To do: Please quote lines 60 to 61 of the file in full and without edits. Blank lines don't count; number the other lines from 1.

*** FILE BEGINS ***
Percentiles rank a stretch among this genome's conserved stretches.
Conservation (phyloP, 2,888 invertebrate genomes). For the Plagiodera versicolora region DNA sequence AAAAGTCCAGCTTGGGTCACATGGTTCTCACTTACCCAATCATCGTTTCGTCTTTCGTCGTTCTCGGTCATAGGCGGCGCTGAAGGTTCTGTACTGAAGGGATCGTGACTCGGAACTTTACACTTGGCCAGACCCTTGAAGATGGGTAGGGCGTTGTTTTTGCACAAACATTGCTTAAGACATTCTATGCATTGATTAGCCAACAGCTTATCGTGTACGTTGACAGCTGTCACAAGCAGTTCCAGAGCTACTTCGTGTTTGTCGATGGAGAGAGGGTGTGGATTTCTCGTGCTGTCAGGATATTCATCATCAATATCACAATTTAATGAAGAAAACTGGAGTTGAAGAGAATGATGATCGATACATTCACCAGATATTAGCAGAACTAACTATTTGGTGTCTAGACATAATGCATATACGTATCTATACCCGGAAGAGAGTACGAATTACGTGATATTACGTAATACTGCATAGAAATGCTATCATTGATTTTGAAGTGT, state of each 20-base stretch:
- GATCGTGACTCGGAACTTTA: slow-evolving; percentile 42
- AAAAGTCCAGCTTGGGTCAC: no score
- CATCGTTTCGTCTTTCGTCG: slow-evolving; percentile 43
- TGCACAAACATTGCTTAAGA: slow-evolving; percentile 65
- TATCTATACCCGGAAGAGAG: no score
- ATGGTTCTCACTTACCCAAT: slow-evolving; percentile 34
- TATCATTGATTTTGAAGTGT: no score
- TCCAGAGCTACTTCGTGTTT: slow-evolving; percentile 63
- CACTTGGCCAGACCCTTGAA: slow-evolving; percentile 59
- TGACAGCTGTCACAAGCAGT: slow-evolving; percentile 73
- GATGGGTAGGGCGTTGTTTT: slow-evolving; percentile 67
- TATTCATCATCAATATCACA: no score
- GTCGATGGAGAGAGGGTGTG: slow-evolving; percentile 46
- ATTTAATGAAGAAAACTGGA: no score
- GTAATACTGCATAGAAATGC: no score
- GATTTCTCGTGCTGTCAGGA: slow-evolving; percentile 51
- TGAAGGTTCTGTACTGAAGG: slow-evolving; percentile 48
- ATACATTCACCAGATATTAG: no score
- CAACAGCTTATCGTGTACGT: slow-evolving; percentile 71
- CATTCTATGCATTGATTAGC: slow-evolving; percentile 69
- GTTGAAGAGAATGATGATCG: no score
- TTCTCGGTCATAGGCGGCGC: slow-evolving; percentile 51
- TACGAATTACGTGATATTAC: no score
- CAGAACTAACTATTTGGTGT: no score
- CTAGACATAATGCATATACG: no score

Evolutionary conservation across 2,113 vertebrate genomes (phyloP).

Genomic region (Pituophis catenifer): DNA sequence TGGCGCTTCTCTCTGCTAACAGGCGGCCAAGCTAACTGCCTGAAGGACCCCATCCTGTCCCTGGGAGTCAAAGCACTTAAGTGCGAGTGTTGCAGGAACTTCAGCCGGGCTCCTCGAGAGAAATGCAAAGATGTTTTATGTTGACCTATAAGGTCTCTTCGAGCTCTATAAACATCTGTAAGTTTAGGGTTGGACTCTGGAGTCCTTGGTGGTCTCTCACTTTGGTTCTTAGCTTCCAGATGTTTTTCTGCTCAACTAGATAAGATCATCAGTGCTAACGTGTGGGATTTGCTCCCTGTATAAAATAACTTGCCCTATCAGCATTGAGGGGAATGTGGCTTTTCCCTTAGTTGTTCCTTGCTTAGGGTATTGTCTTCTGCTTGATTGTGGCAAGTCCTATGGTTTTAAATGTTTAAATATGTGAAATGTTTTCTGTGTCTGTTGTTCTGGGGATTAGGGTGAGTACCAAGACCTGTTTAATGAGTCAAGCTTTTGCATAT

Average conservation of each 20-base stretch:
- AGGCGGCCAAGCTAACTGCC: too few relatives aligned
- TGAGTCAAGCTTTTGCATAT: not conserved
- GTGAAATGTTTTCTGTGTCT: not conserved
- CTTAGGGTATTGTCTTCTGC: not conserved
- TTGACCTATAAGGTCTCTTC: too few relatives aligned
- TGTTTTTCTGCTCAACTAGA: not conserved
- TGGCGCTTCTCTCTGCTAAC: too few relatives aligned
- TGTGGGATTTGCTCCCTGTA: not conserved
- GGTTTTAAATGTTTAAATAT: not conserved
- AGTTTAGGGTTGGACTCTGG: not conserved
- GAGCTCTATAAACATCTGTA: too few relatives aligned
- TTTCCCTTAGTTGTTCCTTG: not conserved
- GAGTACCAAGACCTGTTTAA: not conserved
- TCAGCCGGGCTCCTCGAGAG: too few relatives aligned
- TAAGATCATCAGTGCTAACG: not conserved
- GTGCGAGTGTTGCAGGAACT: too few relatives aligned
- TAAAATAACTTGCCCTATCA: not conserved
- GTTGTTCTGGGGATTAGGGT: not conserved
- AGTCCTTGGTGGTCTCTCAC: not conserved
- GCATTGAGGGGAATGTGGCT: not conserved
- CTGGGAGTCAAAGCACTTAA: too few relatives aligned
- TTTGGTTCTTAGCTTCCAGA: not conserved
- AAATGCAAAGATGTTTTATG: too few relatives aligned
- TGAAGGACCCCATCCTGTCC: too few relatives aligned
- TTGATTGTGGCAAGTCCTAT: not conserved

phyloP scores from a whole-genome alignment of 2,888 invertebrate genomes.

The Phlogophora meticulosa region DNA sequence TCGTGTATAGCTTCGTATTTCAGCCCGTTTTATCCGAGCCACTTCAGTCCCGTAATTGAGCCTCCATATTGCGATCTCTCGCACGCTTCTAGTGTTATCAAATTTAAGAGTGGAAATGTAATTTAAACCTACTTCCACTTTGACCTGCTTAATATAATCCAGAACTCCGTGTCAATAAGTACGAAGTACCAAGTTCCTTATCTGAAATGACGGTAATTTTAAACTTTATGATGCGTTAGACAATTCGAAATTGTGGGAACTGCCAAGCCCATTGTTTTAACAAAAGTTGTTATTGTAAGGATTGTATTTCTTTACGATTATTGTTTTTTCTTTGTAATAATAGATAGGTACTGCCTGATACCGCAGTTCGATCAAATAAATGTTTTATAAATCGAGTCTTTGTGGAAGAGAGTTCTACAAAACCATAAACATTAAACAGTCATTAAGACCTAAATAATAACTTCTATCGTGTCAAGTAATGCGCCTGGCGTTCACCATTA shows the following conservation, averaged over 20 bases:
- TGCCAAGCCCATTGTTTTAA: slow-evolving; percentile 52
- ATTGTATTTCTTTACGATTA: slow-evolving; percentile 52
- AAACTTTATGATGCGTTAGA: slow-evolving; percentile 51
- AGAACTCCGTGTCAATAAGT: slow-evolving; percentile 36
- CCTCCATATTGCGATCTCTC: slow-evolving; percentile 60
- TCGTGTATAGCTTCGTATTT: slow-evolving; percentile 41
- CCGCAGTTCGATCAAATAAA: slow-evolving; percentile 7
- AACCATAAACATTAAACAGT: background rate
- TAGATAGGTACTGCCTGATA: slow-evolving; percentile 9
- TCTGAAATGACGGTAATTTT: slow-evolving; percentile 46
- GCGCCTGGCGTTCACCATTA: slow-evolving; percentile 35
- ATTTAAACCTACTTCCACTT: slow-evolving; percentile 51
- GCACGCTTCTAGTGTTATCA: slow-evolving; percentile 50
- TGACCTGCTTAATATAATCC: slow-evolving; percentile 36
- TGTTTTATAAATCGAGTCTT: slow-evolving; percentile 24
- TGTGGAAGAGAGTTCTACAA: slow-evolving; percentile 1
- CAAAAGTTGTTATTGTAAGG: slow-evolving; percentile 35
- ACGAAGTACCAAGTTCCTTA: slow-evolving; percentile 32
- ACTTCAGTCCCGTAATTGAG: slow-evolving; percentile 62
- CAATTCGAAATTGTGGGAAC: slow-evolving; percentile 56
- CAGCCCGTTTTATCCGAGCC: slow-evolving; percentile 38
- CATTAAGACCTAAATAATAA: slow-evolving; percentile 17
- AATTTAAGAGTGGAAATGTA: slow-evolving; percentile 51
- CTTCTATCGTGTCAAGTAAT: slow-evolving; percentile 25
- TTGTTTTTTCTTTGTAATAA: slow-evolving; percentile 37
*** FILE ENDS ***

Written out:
- AAACTTTATGATGCGTTAGA: slow-evolving; percentile 51
- AGAACTCCGTGTCAATAAGT: slow-evolving; percentile 36